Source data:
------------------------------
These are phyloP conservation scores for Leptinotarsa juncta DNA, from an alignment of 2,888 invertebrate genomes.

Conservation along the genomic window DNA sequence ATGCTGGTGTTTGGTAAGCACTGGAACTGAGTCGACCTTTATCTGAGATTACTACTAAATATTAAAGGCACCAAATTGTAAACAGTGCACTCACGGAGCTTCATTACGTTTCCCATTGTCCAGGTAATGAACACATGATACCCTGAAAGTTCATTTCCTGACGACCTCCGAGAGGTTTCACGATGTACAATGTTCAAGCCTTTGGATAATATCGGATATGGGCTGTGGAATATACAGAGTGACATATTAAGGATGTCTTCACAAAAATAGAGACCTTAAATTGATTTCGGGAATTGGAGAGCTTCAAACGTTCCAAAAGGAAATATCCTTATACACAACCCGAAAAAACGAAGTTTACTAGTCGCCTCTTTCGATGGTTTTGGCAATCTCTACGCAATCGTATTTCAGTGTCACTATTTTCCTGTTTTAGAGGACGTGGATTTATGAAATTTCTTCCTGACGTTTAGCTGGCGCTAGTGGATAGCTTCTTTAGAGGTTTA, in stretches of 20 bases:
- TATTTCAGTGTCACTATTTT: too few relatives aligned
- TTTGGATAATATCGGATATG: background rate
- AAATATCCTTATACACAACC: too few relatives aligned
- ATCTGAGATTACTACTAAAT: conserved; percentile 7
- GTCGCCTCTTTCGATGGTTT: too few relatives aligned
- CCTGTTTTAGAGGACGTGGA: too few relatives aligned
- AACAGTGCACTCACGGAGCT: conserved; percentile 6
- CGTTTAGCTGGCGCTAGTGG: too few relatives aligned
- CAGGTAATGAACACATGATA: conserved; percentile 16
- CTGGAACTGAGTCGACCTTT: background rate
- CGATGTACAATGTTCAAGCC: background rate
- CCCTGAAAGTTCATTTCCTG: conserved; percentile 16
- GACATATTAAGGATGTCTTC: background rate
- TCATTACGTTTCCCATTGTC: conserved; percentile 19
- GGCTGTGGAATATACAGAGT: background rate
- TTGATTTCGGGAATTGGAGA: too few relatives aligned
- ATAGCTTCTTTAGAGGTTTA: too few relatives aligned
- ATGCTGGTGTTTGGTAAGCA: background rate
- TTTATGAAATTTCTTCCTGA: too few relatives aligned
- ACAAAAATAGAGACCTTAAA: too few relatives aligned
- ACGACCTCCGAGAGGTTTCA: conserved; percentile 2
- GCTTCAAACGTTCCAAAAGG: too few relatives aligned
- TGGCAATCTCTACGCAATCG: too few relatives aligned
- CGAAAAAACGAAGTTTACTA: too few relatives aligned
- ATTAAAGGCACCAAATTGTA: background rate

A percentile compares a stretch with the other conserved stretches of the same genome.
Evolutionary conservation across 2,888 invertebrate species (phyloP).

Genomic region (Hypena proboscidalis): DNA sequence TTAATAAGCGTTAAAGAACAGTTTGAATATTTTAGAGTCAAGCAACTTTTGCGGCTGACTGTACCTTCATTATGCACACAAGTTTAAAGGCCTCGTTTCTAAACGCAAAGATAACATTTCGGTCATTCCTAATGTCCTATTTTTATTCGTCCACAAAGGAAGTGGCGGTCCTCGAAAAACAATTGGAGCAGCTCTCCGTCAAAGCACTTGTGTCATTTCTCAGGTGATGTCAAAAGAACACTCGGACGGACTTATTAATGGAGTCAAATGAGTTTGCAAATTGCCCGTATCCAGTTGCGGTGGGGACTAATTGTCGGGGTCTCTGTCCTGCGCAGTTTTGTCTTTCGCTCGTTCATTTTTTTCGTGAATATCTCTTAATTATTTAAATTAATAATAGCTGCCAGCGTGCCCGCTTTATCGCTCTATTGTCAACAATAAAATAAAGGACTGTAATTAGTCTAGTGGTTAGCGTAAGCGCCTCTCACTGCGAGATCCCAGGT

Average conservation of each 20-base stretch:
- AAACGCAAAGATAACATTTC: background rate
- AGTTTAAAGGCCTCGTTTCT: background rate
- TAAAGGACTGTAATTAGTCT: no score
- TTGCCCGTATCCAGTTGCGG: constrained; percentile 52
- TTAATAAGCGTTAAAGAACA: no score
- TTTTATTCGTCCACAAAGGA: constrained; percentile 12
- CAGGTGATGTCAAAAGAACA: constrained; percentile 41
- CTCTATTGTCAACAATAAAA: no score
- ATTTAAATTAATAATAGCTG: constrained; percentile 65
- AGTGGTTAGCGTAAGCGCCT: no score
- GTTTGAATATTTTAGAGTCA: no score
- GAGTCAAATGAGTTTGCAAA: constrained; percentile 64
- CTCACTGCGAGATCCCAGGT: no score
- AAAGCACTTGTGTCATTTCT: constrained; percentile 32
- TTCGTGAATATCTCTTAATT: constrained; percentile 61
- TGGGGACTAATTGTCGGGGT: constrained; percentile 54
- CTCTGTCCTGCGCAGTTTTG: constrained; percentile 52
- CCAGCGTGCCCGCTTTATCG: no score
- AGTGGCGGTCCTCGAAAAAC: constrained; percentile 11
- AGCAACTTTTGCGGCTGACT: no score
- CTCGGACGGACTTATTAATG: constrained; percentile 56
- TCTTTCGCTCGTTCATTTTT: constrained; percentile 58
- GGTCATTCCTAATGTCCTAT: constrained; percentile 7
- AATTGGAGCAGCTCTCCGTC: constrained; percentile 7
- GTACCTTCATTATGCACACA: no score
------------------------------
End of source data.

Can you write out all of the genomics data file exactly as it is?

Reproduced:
These are phyloP conservation scores for Leptinotarsa juncta DNA, from an alignment of 2,888 invertebrate genomes.

Conservation along the genomic window DNA sequence ATGCTGGTGTTTGGTAAGCACTGGAACTGAGTCGACCTTTATCTGAGATTACTACTAAATATTAAAGGCACCAAATTGTAAACAGTGCACTCACGGAGCTTCATTACGTTTCCCATTGTCCAGGTAATGAACACATGATACCCTGAAAGTTCATTTCCTGACGACCTCCGAGAGGTTTCACGATGTACAATGTTCAAGCCTTTGGATAATATCGGATATGGGCTGTGGAATATACAGAGTGACATATTAAGGATGTCTTCACAAAAATAGAGACCTTAAATTGATTTCGGGAATTGGAGAGCTTCAAACGTTCCAAAAGGAAATATCCTTATACACAACCCGAAAAAACGAAGTTTACTAGTCGCCTCTTTCGATGGTTTTGGCAATCTCTACGCAATCGTATTTCAGTGTCACTATTTTCCTGTTTTAGAGGACGTGGATTTATGAAATTTCTTCCTGACGTTTAGCTGGCGCTAGTGGATAGCTTCTTTAGAGGTTTA, in stretches of 20 bases:
- TATTTCAGTGTCACTATTTT: too few relatives aligned
- TTTGGATAATATCGGATATG: background rate
- AAATATCCTTATACACAACC: too few relatives aligned
- ATCTGAGATTACTACTAAAT: conserved; percentile 7
- GTCGCCTCTTTCGATGGTTT: too few relatives aligned
- CCTGTTTTAGAGGACGTGGA: too few relatives aligned
- AACAGTGCACTCACGGAGCT: conserved; percentile 6
- CGTTTAGCTGGCGCTAGTGG: too few relatives aligned
- CAGGTAATGAACACATGATA: conserved; percentile 16
- CTGGAACTGAGTCGACCTTT: background rate
- CGATGTACAATGTTCAAGCC: background rate
- CCCTGAAAGTTCATTTCCTG: conserved; percentile 16
- GACATATTAAGGATGTCTTC: background rate
- TCATTACGTTTCCCATTGTC: conserved; percentile 19
- GGCTGTGGAATATACAGAGT: background rate
- TTGATTTCGGGAATTGGAGA: too few relatives aligned
- ATAGCTTCTTTAGAGGTTTA: too few relatives aligned
- ATGCTGGTGTTTGGTAAGCA: background rate
- TTTATGAAATTTCTTCCTGA: too few relatives aligned
- ACAAAAATAGAGACCTTAAA: too few relatives aligned
- ACGACCTCCGAGAGGTTTCA: conserved; percentile 2
- GCTTCAAACGTTCCAAAAGG: too few relatives aligned
- TGGCAATCTCTACGCAATCG: too few relatives aligned
- CGAAAAAACGAAGTTTACTA: too few relatives aligned
- ATTAAAGGCACCAAATTGTA: background rate

A percentile compares a stretch with the other conserved stretches of the same genome.
Evolutionary conservation across 2,888 invertebrate species (phyloP).

Genomic region (Hypena proboscidalis): DNA sequence TTAATAAGCGTTAAAGAACAGTTTGAATATTTTAGAGTCAAGCAACTTTTGCGGCTGACTGTACCTTCATTATGCACACAAGTTTAAAGGCCTCGTTTCTAAACGCAAAGATAACATTTCGGTCATTCCTAATGTCCTATTTTTATTCGTCCACAAAGGAAGTGGCGGTCCTCGAAAAACAATTGGAGCAGCTCTCCGTCAAAGCACTTGTGTCATTTCTCAGGTGATGTCAAAAGAACACTCGGACGGACTTATTAATGGAGTCAAATGAGTTTGCAAATTGCCCGTATCCAGTTGCGGTGGGGACTAATTGTCGGGGTCTCTGTCCTGCGCAGTTTTGTCTTTCGCTCGTTCATTTTTTTCGTGAATATCTCTTAATTATTTAAATTAATAATAGCTGCCAGCGTGCCCGCTTTATCGCTCTATTGTCAACAATAAAATAAAGGACTGTAATTAGTCTAGTGGTTAGCGTAAGCGCCTCTCACTGCGAGATCCCAGGT

Average conservation of each 20-base stretch:
- AAACGCAAAGATAACATTTC: background rate
- AGTTTAAAGGCCTCGTTTCT: background rate
- TAAAGGACTGTAATTAGTCT: no score
- TTGCCCGTATCCAGTTGCGG: constrained; percentile 52
- TTAATAAGCGTTAAAGAACA: no score
- TTTTATTCGTCCACAAAGGA: constrained; percentile 12
- CAGGTGATGTCAAAAGAACA: constrained; percentile 41
- CTCTATTGTCAACAATAAAA: no score
- ATTTAAATTAATAATAGCTG: constrained; percentile 65
- AGTGGTTAGCGTAAGCGCCT: no score
- GTTTGAATATTTTAGAGTCA: no score
- GAGTCAAATGAGTTTGCAAA: constrained; percentile 64
- CTCACTGCGAGATCCCAGGT: no score
- AAAGCACTTGTGTCATTTCT: constrained; percentile 32
- TTCGTGAATATCTCTTAATT: constrained; percentile 61
- TGGGGACTAATTGTCGGGGT: constrained; percentile 54
- CTCTGTCCTGCGCAGTTTTG: constrained; percentile 52
- CCAGCGTGCCCGCTTTATCG: no score
- AGTGGCGGTCCTCGAAAAAC: constrained; percentile 11
- AGCAACTTTTGCGGCTGACT: no score
- CTCGGACGGACTTATTAATG: constrained; percentile 56
- TCTTTCGCTCGTTCATTTTT: constrained; percentile 58
- GGTCATTCCTAATGTCCTAT: constrained; percentile 7
- AATTGGAGCAGCTCTCCGTC: constrained; percentile 7
- GTACCTTCATTATGCACACA: no score